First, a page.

Toyota announced today that it would recall approximately 2.3 million vehicles in an effort to correct sticking accelerator pedals. This recall is not related to the current on-going recall of 4.2 million Toyota cars and trucks for floor mat pedal entrapment, which Toyota says is the cause of so many reports of sudden and unintended acceleration.
“In recent months, Toyota has investigated isolated reports of sticking accelerator pedal mechanisms in certain vehicles without the presence of floor mats,” said Irv Miller, vice president of Toyota Motor Sales U.S.A.
Miller said that the company’s investigation of the complaints found that some of the mechanisms inside the accelerator pedal could cause the pedal to either stick in a depressed position, become harder to press, or return to idle too slowly. Miller added that Toyota believes these incidents are rare.
Vehicles included in this recall are limited to the following:
- 2009-2010 RAV4,
- 2009-2010 Corolla,
- 2009-2010 Matrix,
- 2005-2010 Avalon,
- 2007-2010 Camry,
- 2010 Highlander,
- 2007-2010 Tundra
- 2008-2010 Sequoia
Toyota emphasizes that the recall does not affect Lexus and Scion models, but says that an additional 1.7 million vehicles remain subject to this recall and the sudden acceleration recall that was announced last September.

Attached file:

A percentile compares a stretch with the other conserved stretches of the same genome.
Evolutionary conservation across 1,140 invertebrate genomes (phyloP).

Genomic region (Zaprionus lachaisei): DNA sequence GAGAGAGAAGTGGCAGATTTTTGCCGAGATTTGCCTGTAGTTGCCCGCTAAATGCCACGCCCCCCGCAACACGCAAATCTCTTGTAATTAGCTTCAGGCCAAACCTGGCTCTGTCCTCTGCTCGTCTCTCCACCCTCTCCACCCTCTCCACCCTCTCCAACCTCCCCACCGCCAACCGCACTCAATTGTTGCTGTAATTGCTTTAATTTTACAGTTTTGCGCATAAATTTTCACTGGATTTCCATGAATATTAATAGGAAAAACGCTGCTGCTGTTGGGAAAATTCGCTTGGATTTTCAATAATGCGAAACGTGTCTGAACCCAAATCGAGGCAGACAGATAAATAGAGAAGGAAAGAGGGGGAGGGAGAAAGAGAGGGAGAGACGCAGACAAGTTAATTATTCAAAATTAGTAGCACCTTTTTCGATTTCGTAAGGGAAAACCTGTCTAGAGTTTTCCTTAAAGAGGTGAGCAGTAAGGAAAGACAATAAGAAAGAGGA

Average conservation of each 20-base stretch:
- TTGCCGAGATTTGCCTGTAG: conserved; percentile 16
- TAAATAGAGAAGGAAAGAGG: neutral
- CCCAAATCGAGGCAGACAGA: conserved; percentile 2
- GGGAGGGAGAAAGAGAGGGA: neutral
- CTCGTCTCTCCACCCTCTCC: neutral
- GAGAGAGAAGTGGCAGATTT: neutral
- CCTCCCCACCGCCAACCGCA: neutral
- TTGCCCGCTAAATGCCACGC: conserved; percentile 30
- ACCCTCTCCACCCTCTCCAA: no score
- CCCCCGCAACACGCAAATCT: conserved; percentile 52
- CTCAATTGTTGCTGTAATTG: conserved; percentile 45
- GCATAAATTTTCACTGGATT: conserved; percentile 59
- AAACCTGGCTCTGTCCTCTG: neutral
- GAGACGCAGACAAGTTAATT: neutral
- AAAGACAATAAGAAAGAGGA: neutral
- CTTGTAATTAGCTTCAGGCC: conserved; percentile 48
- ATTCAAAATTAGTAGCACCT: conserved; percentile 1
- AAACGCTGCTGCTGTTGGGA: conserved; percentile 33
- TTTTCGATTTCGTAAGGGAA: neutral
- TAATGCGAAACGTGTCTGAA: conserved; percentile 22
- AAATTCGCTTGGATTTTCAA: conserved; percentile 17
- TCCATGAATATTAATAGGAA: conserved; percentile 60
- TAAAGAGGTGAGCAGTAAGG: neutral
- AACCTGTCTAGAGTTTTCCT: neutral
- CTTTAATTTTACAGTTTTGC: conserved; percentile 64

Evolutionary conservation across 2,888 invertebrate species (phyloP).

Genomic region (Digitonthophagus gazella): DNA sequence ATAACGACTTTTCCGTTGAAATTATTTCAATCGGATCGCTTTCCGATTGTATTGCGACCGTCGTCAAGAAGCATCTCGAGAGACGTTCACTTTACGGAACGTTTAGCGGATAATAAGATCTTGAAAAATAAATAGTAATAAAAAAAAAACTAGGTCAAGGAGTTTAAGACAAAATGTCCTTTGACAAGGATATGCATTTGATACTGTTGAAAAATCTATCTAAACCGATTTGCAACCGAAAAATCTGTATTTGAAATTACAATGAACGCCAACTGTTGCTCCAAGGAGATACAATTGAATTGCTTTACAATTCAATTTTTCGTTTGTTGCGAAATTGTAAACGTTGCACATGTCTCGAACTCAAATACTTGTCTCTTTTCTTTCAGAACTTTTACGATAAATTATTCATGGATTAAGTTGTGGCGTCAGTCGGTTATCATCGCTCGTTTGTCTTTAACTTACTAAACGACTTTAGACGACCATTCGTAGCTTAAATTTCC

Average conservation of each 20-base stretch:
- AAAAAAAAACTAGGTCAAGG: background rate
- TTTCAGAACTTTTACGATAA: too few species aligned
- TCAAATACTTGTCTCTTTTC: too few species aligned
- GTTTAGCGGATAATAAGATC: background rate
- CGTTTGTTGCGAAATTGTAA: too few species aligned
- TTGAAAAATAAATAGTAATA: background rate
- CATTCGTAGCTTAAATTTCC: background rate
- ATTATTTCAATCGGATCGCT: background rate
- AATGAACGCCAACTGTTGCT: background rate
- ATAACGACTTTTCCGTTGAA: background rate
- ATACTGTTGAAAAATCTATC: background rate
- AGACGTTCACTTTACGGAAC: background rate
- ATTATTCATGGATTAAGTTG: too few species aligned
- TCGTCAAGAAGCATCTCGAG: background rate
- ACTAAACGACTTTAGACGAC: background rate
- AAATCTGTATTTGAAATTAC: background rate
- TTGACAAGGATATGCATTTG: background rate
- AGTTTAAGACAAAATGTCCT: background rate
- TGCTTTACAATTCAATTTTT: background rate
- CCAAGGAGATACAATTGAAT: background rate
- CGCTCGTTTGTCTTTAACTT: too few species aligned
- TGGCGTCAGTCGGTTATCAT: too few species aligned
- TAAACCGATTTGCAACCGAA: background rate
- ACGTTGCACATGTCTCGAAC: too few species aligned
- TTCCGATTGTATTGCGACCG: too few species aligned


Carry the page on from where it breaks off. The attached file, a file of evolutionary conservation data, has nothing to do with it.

According to Toyota, the condition that causes the accelerator pedal occurs when the when the mechanisms become worn.
“In the event that a driver experiences an accelerator pedal that sticks in a partial open position or returns slowly to the idle position, the vehicle can be controlled with firm and steady application of the brakes,” Toyota said in a statement today.
“The brakes should not be pumped repeatedly because it could deplete vacuum assist, requiring stronger brake pedal pressure. The vehicle should be driven to the nearest safe location, the engine shut off and a Toyota dealer contacted for assistance,” the company said.
Toyota owners who have questions or concerns about the recall should contact the company by calling 800-331-4331.